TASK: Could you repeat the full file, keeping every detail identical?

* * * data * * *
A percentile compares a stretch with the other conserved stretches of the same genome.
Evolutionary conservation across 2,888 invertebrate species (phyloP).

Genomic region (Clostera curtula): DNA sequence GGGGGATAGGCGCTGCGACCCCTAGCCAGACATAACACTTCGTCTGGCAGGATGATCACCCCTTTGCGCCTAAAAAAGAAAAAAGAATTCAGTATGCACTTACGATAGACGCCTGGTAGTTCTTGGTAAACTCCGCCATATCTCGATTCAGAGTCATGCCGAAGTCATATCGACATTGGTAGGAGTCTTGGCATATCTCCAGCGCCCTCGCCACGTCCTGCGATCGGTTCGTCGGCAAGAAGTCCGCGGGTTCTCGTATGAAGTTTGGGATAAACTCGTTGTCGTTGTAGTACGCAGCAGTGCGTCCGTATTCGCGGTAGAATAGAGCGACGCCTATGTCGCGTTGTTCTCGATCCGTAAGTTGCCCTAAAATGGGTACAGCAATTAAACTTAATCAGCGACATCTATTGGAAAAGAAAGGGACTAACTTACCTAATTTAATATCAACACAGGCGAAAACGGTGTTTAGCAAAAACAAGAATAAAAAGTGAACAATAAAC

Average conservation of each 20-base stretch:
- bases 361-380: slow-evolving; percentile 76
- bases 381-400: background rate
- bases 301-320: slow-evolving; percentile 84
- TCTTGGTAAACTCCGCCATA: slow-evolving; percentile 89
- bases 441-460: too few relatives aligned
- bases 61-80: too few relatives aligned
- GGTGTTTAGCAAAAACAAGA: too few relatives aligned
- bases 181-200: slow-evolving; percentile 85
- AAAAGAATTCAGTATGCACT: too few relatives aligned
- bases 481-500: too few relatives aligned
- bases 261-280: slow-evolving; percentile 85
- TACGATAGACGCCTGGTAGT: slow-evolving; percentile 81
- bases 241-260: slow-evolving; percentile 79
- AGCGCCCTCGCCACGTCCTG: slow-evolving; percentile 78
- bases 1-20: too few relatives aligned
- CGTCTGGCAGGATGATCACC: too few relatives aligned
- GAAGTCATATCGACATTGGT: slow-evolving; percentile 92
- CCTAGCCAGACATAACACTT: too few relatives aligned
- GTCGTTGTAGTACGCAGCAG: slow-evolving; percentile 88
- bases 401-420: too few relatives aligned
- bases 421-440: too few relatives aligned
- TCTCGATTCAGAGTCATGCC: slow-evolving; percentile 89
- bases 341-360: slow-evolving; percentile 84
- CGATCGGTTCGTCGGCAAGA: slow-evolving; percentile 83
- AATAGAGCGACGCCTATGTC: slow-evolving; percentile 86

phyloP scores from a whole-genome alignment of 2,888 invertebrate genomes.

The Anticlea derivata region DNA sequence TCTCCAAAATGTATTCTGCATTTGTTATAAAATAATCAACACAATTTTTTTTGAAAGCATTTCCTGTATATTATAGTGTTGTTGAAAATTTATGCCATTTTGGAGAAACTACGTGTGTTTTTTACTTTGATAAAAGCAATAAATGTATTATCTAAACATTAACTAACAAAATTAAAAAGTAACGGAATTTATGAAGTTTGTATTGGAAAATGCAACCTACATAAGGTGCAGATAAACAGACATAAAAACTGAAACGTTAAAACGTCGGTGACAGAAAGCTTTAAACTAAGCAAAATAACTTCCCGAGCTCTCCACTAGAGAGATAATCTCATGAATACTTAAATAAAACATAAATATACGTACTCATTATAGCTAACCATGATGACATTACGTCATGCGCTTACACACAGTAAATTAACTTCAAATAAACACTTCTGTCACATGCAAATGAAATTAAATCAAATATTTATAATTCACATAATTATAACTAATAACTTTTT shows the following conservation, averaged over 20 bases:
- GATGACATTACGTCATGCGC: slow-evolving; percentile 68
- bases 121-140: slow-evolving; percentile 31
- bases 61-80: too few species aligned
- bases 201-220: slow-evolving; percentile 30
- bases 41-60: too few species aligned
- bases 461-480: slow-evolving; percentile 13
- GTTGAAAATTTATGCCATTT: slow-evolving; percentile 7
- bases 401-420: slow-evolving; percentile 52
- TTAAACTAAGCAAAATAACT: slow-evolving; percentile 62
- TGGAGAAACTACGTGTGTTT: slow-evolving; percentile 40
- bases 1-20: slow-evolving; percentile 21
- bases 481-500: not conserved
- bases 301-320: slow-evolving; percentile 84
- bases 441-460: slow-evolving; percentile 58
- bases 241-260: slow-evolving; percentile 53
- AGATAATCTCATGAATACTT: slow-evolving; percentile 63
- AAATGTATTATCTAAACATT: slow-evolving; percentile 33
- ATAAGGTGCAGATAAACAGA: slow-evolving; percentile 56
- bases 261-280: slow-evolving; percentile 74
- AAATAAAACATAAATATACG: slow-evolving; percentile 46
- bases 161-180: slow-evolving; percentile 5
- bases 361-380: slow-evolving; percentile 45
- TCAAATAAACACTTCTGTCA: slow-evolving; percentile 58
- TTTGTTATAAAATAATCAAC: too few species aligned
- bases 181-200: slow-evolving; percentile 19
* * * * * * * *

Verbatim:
A percentile compares a stretch with the other conserved stretches of the same genome.
Evolutionary conservation across 2,888 invertebrate species (phyloP).

Genomic region (Clostera curtula): DNA sequence GGGGGATAGGCGCTGCGACCCCTAGCCAGACATAACACTTCGTCTGGCAGGATGATCACCCCTTTGCGCCTAAAAAAGAAAAAAGAATTCAGTATGCACTTACGATAGACGCCTGGTAGTTCTTGGTAAACTCCGCCATATCTCGATTCAGAGTCATGCCGAAGTCATATCGACATTGGTAGGAGTCTTGGCATATCTCCAGCGCCCTCGCCACGTCCTGCGATCGGTTCGTCGGCAAGAAGTCCGCGGGTTCTCGTATGAAGTTTGGGATAAACTCGTTGTCGTTGTAGTACGCAGCAGTGCGTCCGTATTCGCGGTAGAATAGAGCGACGCCTATGTCGCGTTGTTCTCGATCCGTAAGTTGCCCTAAAATGGGTACAGCAATTAAACTTAATCAGCGACATCTATTGGAAAAGAAAGGGACTAACTTACCTAATTTAATATCAACACAGGCGAAAACGGTGTTTAGCAAAAACAAGAATAAAAAGTGAACAATAAAC

Average conservation of each 20-base stretch:
- bases 361-380: slow-evolving; percentile 76
- bases 381-400: background rate
- bases 301-320: slow-evolving; percentile 84
- TCTTGGTAAACTCCGCCATA: slow-evolving; percentile 89
- bases 441-460: too few relatives aligned
- bases 61-80: too few relatives aligned
- GGTGTTTAGCAAAAACAAGA: too few relatives aligned
- bases 181-200: slow-evolving; percentile 85
- AAAAGAATTCAGTATGCACT: too few relatives aligned
- bases 481-500: too few relatives aligned
- bases 261-280: slow-evolving; percentile 85
- TACGATAGACGCCTGGTAGT: slow-evolving; percentile 81
- bases 241-260: slow-evolving; percentile 79
- AGCGCCCTCGCCACGTCCTG: slow-evolving; percentile 78
- bases 1-20: too few relatives aligned
- CGTCTGGCAGGATGATCACC: too few relatives aligned
- GAAGTCATATCGACATTGGT: slow-evolving; percentile 92
- CCTAGCCAGACATAACACTT: too few relatives aligned
- GTCGTTGTAGTACGCAGCAG: slow-evolving; percentile 88
- bases 401-420: too few relatives aligned
- bases 421-440: too few relatives aligned
- TCTCGATTCAGAGTCATGCC: slow-evolving; percentile 89
- bases 341-360: slow-evolving; percentile 84
- CGATCGGTTCGTCGGCAAGA: slow-evolving; percentile 83
- AATAGAGCGACGCCTATGTC: slow-evolving; percentile 86

phyloP scores from a whole-genome alignment of 2,888 invertebrate genomes.

The Anticlea derivata region DNA sequence TCTCCAAAATGTATTCTGCATTTGTTATAAAATAATCAACACAATTTTTTTTGAAAGCATTTCCTGTATATTATAGTGTTGTTGAAAATTTATGCCATTTTGGAGAAACTACGTGTGTTTTTTACTTTGATAAAAGCAATAAATGTATTATCTAAACATTAACTAACAAAATTAAAAAGTAACGGAATTTATGAAGTTTGTATTGGAAAATGCAACCTACATAAGGTGCAGATAAACAGACATAAAAACTGAAACGTTAAAACGTCGGTGACAGAAAGCTTTAAACTAAGCAAAATAACTTCCCGAGCTCTCCACTAGAGAGATAATCTCATGAATACTTAAATAAAACATAAATATACGTACTCATTATAGCTAACCATGATGACATTACGTCATGCGCTTACACACAGTAAATTAACTTCAAATAAACACTTCTGTCACATGCAAATGAAATTAAATCAAATATTTATAATTCACATAATTATAACTAATAACTTTTT shows the following conservation, averaged over 20 bases:
- GATGACATTACGTCATGCGC: slow-evolving; percentile 68
- bases 121-140: slow-evolving; percentile 31
- bases 61-80: too few species aligned
- bases 201-220: slow-evolving; percentile 30
- bases 41-60: too few species aligned
- bases 461-480: slow-evolving; percentile 13
- GTTGAAAATTTATGCCATTT: slow-evolving; percentile 7
- bases 401-420: slow-evolving; percentile 52
- TTAAACTAAGCAAAATAACT: slow-evolving; percentile 62
- TGGAGAAACTACGTGTGTTT: slow-evolving; percentile 40
- bases 1-20: slow-evolving; percentile 21
- bases 481-500: not conserved
- bases 301-320: slow-evolving; percentile 84
- bases 441-460: slow-evolving; percentile 58
- bases 241-260: slow-evolving; percentile 53
- AGATAATCTCATGAATACTT: slow-evolving; percentile 63
- AAATGTATTATCTAAACATT: slow-evolving; percentile 33
- ATAAGGTGCAGATAAACAGA: slow-evolving; percentile 56
- bases 261-280: slow-evolving; percentile 74
- AAATAAAACATAAATATACG: slow-evolving; percentile 46
- bases 161-180: slow-evolving; percentile 5
- bases 361-380: slow-evolving; percentile 45
- TCAAATAAACACTTCTGTCA: slow-evolving; percentile 58
- TTTGTTATAAAATAATCAAC: too few species aligned
- bases 181-200: slow-evolving; percentile 19